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Chris Hogg of Lotame: less is more – why minimising data is the way to stay ahead

The general public is more educated and aware than ever before about data privacy. The combination of data legislation like the EU’s GDPR or Virginia’s recently-passed CDPA, and the industry’s advocacy has helped with this education, but regularly these discussions have the wrong focus.

Often, the discourse centres on what is lost through tighter data regulations. I believe that we should instead focus on what we gain through data minimisation. As advertisers and media owners, streamlining data sets and cutting through the noise can allow us to install systems to encourage safer and cleaner data collection – as well as staying ahead of the legislative curve.

Planning for sustainability

As an industry, we are often too reactive when it comes to adopting data practices. Implementing a sustainable data management plan not only makes new legislation easier to action but also affects a company’s bottom line.

Data collection is not an all-or-nothing decision. We all recognise the need to collect some data from our customers, but by taking all available data advertisers are increasing the risk of falling foul of regulations. With the loss of the cookie, advertisers are to have to fill the void with first-party data. Putting sustainable data building blocks in place, and examining the risks associated with certain data sets will allow advertisers to move forward into the post-cookie world confidently.

Re-weighing the principles of data privacy

Data minimisation needs to be the priority during discussions of privacy. There is a tendency to push it to the side when conversations about impending or existing data privacy regulations are brought to the fore, but in order for the industry to fully gain the downstream benefits of data minimalisation, it has to be our prime concern.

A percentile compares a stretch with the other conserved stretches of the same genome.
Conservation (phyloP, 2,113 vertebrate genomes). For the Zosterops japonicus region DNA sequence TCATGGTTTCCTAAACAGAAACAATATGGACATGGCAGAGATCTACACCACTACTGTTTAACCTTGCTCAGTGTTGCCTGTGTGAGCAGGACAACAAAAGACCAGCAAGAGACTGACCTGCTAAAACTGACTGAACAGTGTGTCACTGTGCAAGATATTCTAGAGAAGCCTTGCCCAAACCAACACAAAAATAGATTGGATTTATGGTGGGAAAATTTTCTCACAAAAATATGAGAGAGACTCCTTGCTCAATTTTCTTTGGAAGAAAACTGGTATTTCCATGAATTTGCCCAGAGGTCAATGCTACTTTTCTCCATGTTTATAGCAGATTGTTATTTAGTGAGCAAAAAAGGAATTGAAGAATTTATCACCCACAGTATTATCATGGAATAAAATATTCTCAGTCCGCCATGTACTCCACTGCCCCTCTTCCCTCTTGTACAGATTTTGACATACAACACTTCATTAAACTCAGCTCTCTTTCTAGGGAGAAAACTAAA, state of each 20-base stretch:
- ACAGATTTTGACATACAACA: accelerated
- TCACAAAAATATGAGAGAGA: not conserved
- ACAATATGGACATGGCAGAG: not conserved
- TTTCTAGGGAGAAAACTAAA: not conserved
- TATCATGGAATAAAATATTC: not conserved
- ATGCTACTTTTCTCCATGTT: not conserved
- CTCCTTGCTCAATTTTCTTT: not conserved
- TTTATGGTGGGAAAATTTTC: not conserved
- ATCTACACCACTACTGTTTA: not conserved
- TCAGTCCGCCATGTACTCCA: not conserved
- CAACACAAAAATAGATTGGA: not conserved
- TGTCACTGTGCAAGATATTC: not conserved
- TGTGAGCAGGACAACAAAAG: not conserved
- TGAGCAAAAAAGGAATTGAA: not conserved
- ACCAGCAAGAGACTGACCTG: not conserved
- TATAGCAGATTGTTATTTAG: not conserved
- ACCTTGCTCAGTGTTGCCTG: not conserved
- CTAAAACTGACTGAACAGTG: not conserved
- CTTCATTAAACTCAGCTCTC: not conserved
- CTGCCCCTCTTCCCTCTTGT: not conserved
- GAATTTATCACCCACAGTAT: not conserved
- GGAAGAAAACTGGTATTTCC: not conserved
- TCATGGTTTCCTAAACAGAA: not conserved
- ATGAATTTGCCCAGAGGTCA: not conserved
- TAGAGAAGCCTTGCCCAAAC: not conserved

Frameworks such as Data Privacy By Design (DPBD) go some way to reducing data risks, but there is a pushing need to be even more proactive. Data minimisation can have a significant impact on the overall treatment of the cumulative data. Reweighing this principle to take its true importance into account will not only improve the bottom line for businesses but also improve customer experience.

Key decisions for the media owner

Data minimisation comes with some tough decisions, however – the intricacies and importance of which are not always recognised. For example, A media owner may decide not to capture a mobile ID or an individual’s personal demographics at the start – this can lead to potentially valuable information being lost. On the other hand, electing to capture as an initial matter to validate identity, but minimising following validation, can meet important needs and reduce downstream risk. Recognising where value can be gained is key to gaining greater safety while not missing out on the data you need.

Media owners should not be sitting back on their haunches; pinpointing which data is most valuable to your company now will hugely benefit your company in the future. Limiting data not only helps to avoid reactive responses to new data legislation but also reduces the cost of processing unneeded or hard-to-verify data.


Now is the time for media owners and advertisers to start asking questions of their data. Is it volume that makes it valuable, or does it deliver actionable insights? Data minimisation helps to keep ahead of the regulation curve, enabling better decisions making, and better value for customers.

Chris Hogg is EMEA MD of data and analytics platform Lotame.

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